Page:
Correcting Obama’s Facts

Concern was registered the other day about Republicans in 1937 “stirring up ignorance and prejudice and blind fears.” No doubt a dark chapter in American public life. I remember my great-grandparents telling me they were livid about it.

But it seems like some people never learn. Turns out President Obama may not have told the whole story in his effort to stir up fears about insurance companies during last week’s address to Congress.

Scott Harrington, a Wharton professor and scholar at AEI, fills in some of the gaps in today’s Wall Street Journal:

To highlight abusive practices, Mr. Obama referred to an Illinois man who “lost his coverage in the middle of chemotherapy because his insurer found he hadn’t reported gallstones that he didn’t even know about.” The president continued: “They delayed his treatment, and he died because of it.”

Although the president has used this example previously, his conclusion is contradicted by the transcript of a June 16 hearing on industry practices before the Subcommittee on Oversight and Investigation of the House Committee on Energy and Commerce. The deceased’s sister testified that the insurer reinstated her brother’s coverage following intervention by the Illinois Attorney General’s Office. She testified that her brother received a prescribed stem-cell transplant within the desired three- to four-week “window of opportunity” from “one of the most renowned doctors in the whole world on the specific routine,” that the procedure “was extremely successful,” and that “it extended his life nearly three and a half years.”

The president’s second example was a Texas woman “about to get a double mastectomy when her insurance company canceled her policy because she forgot to declare a case of acne.” He said that “By the time she had her insurance reinstated, her breast cancer more than doubled in size.”

The woman’s testimony at the June 16 hearing confirms that her surgery was delayed several months. It also suggests that the dermatologist’s chart may have described her skin condition as precancerous, that the insurer also took issue with an apparent failure to disclose an earlier problem with an irregular heartbeat, and that she knowingly underreported her weight on the application.

These two cases are presumably among the most egregious identified by Congressional staffers’ analysis of 116,000 pages of documents from three large health insurers, which identified a total of about 20,000 rescissions from millions of policies issued by the insurers over a five-year period. Company representatives testified that less than one half of one percent of policies were rescinded (less than 0.1% for one of the companies)….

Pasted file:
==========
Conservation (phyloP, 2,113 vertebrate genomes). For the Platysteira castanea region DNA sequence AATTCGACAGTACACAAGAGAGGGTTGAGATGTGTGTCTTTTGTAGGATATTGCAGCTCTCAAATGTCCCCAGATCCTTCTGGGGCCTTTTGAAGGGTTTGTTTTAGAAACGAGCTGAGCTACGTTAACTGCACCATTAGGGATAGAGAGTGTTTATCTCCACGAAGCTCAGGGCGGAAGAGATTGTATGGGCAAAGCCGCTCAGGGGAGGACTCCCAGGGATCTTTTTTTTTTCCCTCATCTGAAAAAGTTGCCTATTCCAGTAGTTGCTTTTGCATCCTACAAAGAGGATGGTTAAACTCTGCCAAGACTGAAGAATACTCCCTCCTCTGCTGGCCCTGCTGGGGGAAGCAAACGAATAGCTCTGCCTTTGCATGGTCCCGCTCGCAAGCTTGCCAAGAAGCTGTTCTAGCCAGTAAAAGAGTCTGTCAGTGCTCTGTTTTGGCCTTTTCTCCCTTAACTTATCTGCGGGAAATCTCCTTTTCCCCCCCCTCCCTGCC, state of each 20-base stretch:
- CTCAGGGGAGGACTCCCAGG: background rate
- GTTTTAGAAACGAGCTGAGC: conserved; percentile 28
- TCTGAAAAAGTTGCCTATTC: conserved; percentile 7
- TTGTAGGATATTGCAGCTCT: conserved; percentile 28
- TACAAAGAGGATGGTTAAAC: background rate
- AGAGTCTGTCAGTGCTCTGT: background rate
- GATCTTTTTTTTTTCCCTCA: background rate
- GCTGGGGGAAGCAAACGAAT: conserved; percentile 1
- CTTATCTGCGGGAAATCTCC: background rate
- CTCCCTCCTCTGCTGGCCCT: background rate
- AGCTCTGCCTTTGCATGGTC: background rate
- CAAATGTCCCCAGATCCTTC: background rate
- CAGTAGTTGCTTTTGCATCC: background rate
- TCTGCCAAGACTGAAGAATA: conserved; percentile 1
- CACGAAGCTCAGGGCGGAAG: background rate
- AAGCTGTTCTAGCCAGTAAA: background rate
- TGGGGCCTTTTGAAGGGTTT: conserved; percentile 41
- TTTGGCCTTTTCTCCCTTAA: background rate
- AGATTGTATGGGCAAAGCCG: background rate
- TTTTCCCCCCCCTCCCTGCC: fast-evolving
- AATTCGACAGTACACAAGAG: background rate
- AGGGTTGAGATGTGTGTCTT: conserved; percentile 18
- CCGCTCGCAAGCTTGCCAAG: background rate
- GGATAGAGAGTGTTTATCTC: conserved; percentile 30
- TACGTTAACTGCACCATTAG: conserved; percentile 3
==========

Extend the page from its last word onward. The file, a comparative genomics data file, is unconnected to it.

Later in his speech, the president used Alabama to buttress his call for a government insurer to enhance competition in health insurance. He asserted that 90% of the Alabama health-insurance market is controlled by one insurer, and that high market concentration “makes it easier for insurance companies to treat their customers badly—by cherry-picking the healthiest individuals and trying to drop the sickest; by overcharging small businesses who have no leverage; and by jacking up rates.”

In fact, the Birmingham News reported immediately following the speech that the state’s largest health insurer, the nonprofit Blue Cross and Blue Shield of Alabama, has about a 75% market share. A representative of the company indicated that its “profit” averaged only 0.6% of premiums the past decade, and that its administrative expense ratio is 7% of premiums, the fourth lowest among 39 Blue Cross and Blue Shield plans nationwide.

Similarly, a Dec. 31, 2007, report by the Alabama Department of Insurance indicates that the insurer’s ratio of medical-claim costs to premiums for the year was 92%, with an administrative expense ratio (including claims settlement expenses) of 7.5%. Its net income, including investment income, was equivalent to 2% of premiums in that year.

No doubt there are some terrible examples of insurance company abuse out there, but stirring up prejudice against insurers with half-revealed facts and distorted representations isn’t the way to build an honest case for reform.

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